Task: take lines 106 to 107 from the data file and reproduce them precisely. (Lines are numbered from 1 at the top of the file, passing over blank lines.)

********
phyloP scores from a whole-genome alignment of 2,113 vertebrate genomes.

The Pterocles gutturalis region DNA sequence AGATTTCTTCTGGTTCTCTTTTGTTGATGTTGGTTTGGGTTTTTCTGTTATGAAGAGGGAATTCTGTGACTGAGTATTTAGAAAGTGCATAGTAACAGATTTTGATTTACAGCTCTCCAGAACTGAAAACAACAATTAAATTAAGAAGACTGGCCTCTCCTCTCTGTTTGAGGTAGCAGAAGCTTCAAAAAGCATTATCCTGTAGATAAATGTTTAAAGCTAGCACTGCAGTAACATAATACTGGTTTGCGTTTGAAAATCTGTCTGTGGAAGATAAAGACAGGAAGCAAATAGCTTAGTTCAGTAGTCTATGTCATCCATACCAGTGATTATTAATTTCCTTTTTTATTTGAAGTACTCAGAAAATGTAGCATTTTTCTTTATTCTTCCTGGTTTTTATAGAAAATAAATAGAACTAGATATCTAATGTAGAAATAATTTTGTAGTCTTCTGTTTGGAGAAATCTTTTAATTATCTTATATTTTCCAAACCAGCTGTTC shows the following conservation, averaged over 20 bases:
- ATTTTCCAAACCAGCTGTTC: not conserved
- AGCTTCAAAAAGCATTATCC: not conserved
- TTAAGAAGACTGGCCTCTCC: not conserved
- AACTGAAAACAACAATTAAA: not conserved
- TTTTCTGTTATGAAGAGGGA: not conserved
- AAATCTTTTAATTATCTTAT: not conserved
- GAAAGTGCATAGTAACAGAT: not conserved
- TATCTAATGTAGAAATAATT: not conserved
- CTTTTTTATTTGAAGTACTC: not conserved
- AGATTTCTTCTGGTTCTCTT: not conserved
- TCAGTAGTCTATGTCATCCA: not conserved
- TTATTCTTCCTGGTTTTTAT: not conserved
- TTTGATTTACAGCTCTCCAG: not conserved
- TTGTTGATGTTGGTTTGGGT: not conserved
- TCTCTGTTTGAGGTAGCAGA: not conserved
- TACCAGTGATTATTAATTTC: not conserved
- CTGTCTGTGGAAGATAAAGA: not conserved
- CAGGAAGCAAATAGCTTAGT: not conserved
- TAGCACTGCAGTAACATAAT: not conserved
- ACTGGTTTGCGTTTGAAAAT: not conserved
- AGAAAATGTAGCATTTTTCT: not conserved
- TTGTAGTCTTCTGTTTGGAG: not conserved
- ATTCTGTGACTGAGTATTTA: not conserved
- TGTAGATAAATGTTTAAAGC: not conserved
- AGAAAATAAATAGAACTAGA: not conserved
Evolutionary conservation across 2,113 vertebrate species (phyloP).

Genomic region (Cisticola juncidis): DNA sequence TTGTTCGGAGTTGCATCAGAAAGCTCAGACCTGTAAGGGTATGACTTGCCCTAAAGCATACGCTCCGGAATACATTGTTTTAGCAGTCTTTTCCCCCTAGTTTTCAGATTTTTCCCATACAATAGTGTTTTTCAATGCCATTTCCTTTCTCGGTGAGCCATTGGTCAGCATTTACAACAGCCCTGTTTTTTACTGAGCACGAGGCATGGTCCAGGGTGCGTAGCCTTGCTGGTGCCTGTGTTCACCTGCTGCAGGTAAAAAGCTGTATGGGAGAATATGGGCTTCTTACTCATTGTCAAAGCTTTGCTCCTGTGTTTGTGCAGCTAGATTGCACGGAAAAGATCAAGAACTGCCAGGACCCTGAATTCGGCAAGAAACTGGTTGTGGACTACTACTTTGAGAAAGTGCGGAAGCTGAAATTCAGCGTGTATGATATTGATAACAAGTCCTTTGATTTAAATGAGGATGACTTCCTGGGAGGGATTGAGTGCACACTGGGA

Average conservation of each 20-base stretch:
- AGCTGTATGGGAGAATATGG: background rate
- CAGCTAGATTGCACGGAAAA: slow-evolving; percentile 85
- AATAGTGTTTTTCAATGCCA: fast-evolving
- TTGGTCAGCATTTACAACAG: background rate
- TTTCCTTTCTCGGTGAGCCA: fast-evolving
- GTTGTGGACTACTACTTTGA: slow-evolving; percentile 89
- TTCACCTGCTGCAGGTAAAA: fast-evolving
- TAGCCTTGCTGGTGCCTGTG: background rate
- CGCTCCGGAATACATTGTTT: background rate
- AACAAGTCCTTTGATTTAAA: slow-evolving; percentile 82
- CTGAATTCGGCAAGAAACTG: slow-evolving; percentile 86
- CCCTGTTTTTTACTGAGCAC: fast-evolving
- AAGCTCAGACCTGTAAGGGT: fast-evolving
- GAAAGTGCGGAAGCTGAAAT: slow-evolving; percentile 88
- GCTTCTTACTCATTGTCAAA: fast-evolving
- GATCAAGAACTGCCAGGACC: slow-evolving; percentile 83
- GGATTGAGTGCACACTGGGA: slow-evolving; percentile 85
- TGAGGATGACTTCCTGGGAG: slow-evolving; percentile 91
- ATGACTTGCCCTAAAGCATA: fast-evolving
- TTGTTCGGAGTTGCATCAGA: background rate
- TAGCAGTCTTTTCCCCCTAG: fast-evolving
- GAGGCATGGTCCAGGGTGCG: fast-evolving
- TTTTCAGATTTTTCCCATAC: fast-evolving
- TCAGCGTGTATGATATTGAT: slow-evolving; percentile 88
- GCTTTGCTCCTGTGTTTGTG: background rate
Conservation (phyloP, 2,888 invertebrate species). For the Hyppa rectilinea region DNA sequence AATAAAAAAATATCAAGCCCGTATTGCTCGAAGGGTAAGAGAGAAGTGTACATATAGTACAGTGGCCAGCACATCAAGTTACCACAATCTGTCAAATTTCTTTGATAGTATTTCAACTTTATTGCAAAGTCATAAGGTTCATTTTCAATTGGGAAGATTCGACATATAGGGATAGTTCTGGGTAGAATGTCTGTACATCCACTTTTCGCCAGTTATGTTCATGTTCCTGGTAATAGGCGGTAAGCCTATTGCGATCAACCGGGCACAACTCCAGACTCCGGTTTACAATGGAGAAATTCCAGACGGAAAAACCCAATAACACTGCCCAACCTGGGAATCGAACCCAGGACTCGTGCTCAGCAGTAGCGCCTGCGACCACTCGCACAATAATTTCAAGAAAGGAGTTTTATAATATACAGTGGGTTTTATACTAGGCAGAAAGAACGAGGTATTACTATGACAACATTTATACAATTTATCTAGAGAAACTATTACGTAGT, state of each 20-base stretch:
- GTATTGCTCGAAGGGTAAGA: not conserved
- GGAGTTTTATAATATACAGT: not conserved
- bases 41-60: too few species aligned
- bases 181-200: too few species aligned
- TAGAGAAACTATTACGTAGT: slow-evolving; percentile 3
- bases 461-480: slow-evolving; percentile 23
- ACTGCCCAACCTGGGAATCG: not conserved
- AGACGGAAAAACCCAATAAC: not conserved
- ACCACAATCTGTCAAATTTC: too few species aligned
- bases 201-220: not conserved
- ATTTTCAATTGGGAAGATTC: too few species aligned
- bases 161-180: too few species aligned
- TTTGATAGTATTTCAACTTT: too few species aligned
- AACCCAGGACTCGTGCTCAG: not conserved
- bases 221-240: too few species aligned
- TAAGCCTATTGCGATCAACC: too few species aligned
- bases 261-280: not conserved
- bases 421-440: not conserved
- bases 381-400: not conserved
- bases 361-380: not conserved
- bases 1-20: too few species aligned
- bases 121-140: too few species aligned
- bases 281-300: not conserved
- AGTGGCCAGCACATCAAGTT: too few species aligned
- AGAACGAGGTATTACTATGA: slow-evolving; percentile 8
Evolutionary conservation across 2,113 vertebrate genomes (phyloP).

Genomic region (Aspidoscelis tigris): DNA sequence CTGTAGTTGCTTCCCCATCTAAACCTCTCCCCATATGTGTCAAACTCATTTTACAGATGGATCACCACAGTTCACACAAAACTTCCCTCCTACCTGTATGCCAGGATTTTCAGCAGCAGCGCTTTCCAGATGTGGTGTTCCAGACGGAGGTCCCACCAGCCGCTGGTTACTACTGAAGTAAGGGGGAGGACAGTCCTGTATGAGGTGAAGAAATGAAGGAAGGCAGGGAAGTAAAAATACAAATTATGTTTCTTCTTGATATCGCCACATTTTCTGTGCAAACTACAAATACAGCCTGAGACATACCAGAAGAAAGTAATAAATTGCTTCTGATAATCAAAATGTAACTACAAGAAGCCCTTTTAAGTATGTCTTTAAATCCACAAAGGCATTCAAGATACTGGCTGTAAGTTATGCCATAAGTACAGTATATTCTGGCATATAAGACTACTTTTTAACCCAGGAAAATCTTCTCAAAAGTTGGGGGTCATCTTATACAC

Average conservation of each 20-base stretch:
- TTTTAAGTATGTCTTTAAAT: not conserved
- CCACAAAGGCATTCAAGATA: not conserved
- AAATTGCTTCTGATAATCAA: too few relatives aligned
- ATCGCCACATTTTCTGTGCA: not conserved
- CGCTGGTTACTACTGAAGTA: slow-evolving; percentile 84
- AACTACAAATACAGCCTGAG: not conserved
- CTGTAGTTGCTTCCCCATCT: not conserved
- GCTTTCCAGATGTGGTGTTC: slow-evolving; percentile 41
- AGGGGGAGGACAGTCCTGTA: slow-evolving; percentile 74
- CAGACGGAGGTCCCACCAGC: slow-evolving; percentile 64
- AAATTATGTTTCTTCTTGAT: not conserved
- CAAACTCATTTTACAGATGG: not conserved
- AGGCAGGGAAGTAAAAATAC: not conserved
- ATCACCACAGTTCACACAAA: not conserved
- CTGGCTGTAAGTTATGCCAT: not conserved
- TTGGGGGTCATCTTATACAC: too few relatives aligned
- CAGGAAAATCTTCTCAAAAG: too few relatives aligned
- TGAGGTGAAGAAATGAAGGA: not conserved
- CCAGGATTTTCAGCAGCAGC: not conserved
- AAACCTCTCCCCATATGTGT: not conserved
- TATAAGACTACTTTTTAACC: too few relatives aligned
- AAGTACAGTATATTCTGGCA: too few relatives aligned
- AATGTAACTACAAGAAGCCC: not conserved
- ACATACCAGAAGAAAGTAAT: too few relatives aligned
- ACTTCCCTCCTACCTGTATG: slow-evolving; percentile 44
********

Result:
- AAGTACAGTATATTCTGGCA: too few relatives aligned
- AATGTAACTACAAGAAGCCC: not conserved